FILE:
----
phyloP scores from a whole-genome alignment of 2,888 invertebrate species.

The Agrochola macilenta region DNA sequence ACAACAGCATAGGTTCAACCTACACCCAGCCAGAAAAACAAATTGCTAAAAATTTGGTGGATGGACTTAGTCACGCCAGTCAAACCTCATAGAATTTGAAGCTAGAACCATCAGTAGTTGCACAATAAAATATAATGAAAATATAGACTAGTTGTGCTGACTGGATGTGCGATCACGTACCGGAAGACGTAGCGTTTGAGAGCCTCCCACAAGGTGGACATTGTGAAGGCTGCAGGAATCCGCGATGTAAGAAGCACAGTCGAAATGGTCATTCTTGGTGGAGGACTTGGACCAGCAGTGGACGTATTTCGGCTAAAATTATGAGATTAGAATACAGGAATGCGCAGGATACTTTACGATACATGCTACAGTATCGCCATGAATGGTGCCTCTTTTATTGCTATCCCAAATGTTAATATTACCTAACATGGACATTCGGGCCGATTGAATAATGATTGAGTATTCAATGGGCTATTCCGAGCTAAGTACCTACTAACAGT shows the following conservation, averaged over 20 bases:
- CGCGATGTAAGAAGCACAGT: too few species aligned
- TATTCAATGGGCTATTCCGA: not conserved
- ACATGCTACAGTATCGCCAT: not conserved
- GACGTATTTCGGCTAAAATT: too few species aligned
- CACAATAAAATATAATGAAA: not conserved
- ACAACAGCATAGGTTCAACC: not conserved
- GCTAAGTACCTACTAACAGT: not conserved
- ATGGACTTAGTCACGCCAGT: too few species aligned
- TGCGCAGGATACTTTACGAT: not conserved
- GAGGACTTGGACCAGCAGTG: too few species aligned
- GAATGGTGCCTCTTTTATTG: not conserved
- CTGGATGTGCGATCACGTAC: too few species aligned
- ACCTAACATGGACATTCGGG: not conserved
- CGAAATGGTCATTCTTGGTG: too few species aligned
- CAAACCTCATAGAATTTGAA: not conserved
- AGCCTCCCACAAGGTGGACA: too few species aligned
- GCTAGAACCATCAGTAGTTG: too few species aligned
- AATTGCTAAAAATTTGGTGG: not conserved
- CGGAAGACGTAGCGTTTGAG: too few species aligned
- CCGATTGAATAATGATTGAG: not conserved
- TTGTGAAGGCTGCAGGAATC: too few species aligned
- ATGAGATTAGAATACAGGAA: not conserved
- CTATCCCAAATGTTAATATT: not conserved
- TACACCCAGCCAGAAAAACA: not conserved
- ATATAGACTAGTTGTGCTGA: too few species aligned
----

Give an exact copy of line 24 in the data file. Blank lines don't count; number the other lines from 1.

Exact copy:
- ATGAGATTAGAATACAGGAA: not conserved